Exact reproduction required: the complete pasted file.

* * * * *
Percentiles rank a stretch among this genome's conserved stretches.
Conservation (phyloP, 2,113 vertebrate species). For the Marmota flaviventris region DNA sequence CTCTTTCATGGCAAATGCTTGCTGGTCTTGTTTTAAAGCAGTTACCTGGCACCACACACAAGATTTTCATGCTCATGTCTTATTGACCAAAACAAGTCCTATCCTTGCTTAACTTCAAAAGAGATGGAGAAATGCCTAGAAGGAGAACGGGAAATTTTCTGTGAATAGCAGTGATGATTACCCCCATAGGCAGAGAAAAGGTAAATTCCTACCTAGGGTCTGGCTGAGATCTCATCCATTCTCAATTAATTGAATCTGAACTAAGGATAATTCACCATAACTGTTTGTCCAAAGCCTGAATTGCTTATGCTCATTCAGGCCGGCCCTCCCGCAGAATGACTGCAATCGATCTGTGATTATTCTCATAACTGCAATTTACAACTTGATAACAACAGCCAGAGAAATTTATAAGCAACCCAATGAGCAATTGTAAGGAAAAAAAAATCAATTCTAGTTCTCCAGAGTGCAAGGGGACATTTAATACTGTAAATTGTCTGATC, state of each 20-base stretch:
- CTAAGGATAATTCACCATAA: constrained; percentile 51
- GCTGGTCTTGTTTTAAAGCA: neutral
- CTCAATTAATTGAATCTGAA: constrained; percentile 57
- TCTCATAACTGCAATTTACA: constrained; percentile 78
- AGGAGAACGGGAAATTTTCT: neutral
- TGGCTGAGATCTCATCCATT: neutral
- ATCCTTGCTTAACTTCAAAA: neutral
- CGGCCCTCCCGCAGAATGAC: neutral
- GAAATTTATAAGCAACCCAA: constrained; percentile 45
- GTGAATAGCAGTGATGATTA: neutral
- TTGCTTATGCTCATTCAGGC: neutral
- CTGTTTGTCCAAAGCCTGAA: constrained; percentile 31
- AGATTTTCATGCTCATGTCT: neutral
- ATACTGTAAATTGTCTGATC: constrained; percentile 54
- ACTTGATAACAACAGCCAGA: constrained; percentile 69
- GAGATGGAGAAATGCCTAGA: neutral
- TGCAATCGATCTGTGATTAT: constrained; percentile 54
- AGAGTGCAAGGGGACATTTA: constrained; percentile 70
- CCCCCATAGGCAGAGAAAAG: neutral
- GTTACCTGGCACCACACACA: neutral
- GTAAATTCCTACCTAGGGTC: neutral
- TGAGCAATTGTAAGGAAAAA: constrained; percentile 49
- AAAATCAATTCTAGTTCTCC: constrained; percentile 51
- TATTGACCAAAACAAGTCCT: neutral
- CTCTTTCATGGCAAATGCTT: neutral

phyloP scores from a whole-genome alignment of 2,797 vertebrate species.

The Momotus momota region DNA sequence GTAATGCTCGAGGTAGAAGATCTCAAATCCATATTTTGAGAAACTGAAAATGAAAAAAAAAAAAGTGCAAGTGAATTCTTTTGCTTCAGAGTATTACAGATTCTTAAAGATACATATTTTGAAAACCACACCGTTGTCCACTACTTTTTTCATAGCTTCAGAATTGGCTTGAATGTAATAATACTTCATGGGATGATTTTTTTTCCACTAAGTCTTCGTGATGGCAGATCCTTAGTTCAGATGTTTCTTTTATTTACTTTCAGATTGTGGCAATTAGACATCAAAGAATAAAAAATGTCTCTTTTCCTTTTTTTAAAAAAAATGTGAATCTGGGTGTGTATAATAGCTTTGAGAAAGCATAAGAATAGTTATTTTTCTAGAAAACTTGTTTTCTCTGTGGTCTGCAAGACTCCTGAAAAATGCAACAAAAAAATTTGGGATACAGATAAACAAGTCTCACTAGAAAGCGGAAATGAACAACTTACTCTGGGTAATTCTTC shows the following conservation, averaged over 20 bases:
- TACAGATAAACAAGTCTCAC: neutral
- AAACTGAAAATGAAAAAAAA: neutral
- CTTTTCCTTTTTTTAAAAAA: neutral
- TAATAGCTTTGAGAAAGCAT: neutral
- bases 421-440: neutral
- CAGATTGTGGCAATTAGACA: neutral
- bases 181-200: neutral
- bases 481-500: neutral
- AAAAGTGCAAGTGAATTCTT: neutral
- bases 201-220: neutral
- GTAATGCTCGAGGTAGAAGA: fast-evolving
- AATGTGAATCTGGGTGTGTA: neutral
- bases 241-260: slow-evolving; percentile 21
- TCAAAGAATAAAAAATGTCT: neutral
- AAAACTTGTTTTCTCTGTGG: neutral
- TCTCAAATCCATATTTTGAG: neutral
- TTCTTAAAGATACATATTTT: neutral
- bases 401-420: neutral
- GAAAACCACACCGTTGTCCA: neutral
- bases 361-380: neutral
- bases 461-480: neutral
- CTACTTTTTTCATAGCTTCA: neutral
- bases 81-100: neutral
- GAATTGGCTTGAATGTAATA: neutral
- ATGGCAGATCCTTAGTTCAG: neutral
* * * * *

Percentiles rank a stretch among this genome's conserved stretches.
Conservation (phyloP, 2,113 vertebrate species). For the Marmota flaviventris region DNA sequence CTCTTTCATGGCAAATGCTTGCTGGTCTTGTTTTAAAGCAGTTACCTGGCACCACACACAAGATTTTCATGCTCATGTCTTATTGACCAAAACAAGTCCTATCCTTGCTTAACTTCAAAAGAGATGGAGAAATGCCTAGAAGGAGAACGGGAAATTTTCTGTGAATAGCAGTGATGATTACCCCCATAGGCAGAGAAAAGGTAAATTCCTACCTAGGGTCTGGCTGAGATCTCATCCATTCTCAATTAATTGAATCTGAACTAAGGATAATTCACCATAACTGTTTGTCCAAAGCCTGAATTGCTTATGCTCATTCAGGCCGGCCCTCCCGCAGAATGACTGCAATCGATCTGTGATTATTCTCATAACTGCAATTTACAACTTGATAACAACAGCCAGAGAAATTTATAAGCAACCCAATGAGCAATTGTAAGGAAAAAAAAATCAATTCTAGTTCTCCAGAGTGCAAGGGGACATTTAATACTGTAAATTGTCTGATC, state of each 20-base stretch:
- CTAAGGATAATTCACCATAA: constrained; percentile 51
- GCTGGTCTTGTTTTAAAGCA: neutral
- CTCAATTAATTGAATCTGAA: constrained; percentile 57
- TCTCATAACTGCAATTTACA: constrained; percentile 78
- AGGAGAACGGGAAATTTTCT: neutral
- TGGCTGAGATCTCATCCATT: neutral
- ATCCTTGCTTAACTTCAAAA: neutral
- CGGCCCTCCCGCAGAATGAC: neutral
- GAAATTTATAAGCAACCCAA: constrained; percentile 45
- GTGAATAGCAGTGATGATTA: neutral
- TTGCTTATGCTCATTCAGGC: neutral
- CTGTTTGTCCAAAGCCTGAA: constrained; percentile 31
- AGATTTTCATGCTCATGTCT: neutral
- ATACTGTAAATTGTCTGATC: constrained; percentile 54
- ACTTGATAACAACAGCCAGA: constrained; percentile 69
- GAGATGGAGAAATGCCTAGA: neutral
- TGCAATCGATCTGTGATTAT: constrained; percentile 54
- AGAGTGCAAGGGGACATTTA: constrained; percentile 70
- CCCCCATAGGCAGAGAAAAG: neutral
- GTTACCTGGCACCACACACA: neutral
- GTAAATTCCTACCTAGGGTC: neutral
- TGAGCAATTGTAAGGAAAAA: constrained; percentile 49
- AAAATCAATTCTAGTTCTCC: constrained; percentile 51
- TATTGACCAAAACAAGTCCT: neutral
- CTCTTTCATGGCAAATGCTT: neutral

phyloP scores from a whole-genome alignment of 2,797 vertebrate species.

The Momotus momota region DNA sequence GTAATGCTCGAGGTAGAAGATCTCAAATCCATATTTTGAGAAACTGAAAATGAAAAAAAAAAAAGTGCAAGTGAATTCTTTTGCTTCAGAGTATTACAGATTCTTAAAGATACATATTTTGAAAACCACACCGTTGTCCACTACTTTTTTCATAGCTTCAGAATTGGCTTGAATGTAATAATACTTCATGGGATGATTTTTTTTCCACTAAGTCTTCGTGATGGCAGATCCTTAGTTCAGATGTTTCTTTTATTTACTTTCAGATTGTGGCAATTAGACATCAAAGAATAAAAAATGTCTCTTTTCCTTTTTTTAAAAAAAATGTGAATCTGGGTGTGTATAATAGCTTTGAGAAAGCATAAGAATAGTTATTTTTCTAGAAAACTTGTTTTCTCTGTGGTCTGCAAGACTCCTGAAAAATGCAACAAAAAAATTTGGGATACAGATAAACAAGTCTCACTAGAAAGCGGAAATGAACAACTTACTCTGGGTAATTCTTC shows the following conservation, averaged over 20 bases:
- TACAGATAAACAAGTCTCAC: neutral
- AAACTGAAAATGAAAAAAAA: neutral
- CTTTTCCTTTTTTTAAAAAA: neutral
- TAATAGCTTTGAGAAAGCAT: neutral
- bases 421-440: neutral
- CAGATTGTGGCAATTAGACA: neutral
- bases 181-200: neutral
- bases 481-500: neutral
- AAAAGTGCAAGTGAATTCTT: neutral
- bases 201-220: neutral
- GTAATGCTCGAGGTAGAAGA: fast-evolving
- AATGTGAATCTGGGTGTGTA: neutral
- bases 241-260: slow-evolving; percentile 21
- TCAAAGAATAAAAAATGTCT: neutral
- AAAACTTGTTTTCTCTGTGG: neutral
- TCTCAAATCCATATTTTGAG: neutral
- TTCTTAAAGATACATATTTT: neutral
- bases 401-420: neutral
- GAAAACCACACCGTTGTCCA: neutral
- bases 361-380: neutral
- bases 461-480: neutral
- CTACTTTTTTCATAGCTTCA: neutral
- bases 81-100: neutral
- GAATTGGCTTGAATGTAATA: neutral
- ATGGCAGATCCTTAGTTCAG: neutral